With my colleague Chikako Yamauchi, I’m organising a conference next week (Thu 12 March, to be precise) at ANU on ‘The Economics of Childcare’. We officially closed registrations last week, but still have room for a few more if people want to register by the end of next week. Attendance is free for academics and students, on the basis that one of the purposes of the conference is to promote more research on the topic.* For non-academics, it’s $195. The full program is below. You can download the academic flyer here and the non-academic flyer here.
Â 8.15-8.30am Coffee & Registration
8.30-8.45am Lisa Paul, Secretary of the Department of Education, Employment and Workplace Relations Opening speechÂ
8.45-9.45am David Blau, Ohio State University [with Wilbert van der Klaauw]Â What Determines Family Structure? Â Â Â Â Â Â Â Â Â Â Â Â Â Â Â Â
Discussant: Â Alison Booth, Australian National UniversityÂ
9.45-10.15am Morning Tea
10.15-11.15am Chikako Yamauchi, Australian National UniversityÂ The Effect of Child Care Centre Openings on Child Care Arrangement and Maternal Labor Supply Â Â Â Â
Discussant: Â Bob Breunig, Australian National University
11.15-12.15pm Stephen Whelan, University of Sydney [with Anu Rammohan and Chikako Yamauchi] Child Care Subsidies and Well-being of Families: Evidence from Australiaâ€™s Introduction of Child Care Tax Rebate Â Â Â Â Â Â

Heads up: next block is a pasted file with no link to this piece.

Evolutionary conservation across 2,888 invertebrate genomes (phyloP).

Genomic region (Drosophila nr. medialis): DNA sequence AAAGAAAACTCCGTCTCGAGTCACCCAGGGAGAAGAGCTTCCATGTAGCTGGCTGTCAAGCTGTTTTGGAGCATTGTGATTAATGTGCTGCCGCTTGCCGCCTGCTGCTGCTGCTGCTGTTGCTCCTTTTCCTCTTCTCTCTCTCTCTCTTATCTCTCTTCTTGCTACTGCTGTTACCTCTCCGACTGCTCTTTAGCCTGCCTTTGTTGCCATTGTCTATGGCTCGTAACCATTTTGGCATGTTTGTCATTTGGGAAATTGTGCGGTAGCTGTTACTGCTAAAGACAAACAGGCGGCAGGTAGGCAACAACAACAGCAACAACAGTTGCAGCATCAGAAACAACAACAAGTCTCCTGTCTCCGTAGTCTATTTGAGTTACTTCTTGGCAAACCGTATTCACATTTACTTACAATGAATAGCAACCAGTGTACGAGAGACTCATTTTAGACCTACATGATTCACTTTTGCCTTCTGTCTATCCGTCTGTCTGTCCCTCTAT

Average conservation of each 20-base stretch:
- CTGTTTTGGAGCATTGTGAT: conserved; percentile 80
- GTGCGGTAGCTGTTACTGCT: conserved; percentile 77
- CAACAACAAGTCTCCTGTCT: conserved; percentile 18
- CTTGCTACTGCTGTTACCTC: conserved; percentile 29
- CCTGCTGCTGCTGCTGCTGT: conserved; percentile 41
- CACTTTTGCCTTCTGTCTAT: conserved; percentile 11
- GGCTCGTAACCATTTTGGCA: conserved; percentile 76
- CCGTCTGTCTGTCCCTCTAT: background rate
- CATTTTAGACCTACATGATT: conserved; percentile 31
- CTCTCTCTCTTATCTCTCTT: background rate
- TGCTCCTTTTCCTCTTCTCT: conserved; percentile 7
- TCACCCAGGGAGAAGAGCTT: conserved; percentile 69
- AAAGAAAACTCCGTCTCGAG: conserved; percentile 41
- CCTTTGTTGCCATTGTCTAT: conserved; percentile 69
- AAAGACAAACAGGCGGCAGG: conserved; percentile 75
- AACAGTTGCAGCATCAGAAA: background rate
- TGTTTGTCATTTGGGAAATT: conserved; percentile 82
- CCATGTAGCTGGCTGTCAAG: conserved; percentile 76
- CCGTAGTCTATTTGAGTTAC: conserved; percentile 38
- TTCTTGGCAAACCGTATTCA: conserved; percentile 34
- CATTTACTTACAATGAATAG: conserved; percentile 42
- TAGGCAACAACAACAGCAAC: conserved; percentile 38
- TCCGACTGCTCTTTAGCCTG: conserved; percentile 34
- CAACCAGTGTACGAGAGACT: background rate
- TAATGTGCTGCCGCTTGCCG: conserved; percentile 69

Discussant: Â Xiaodong Gong, Australian Treasury
1.30-2.30pm Michael Keane, University of Technology, Sydney Childcare and Child Cognitive Development Â Â Â
Discussant: Â Tue Gorgens, Australian National UniversityÂ
2.30-3.30pm Andrew Leigh [with Chikako Yamauchi] Which Children Benefit from Formal Daycare?
Discussant: Â Gigi Foster, University of South Australia
3.30-4.00pm Afternoon Tea
4.00-5.00pm What Principles Should Guide Childcare Policy? (Policy Roundtable)
Participants: Michele Bruniges (Director of the Australian Governmentâ€™s Office of Early Childhood Education and Child Care, DEEWR), David Blau and Michael Keane.
Chair: Chikako YamauchiÂ
* Admittedly, the academic/non-academic split is a crude way of subsidising research. Perhaps next time we should ask attendees to post a bond for attendance, refundable as soon as you’ve published something on the topic that is credibly connected to the event.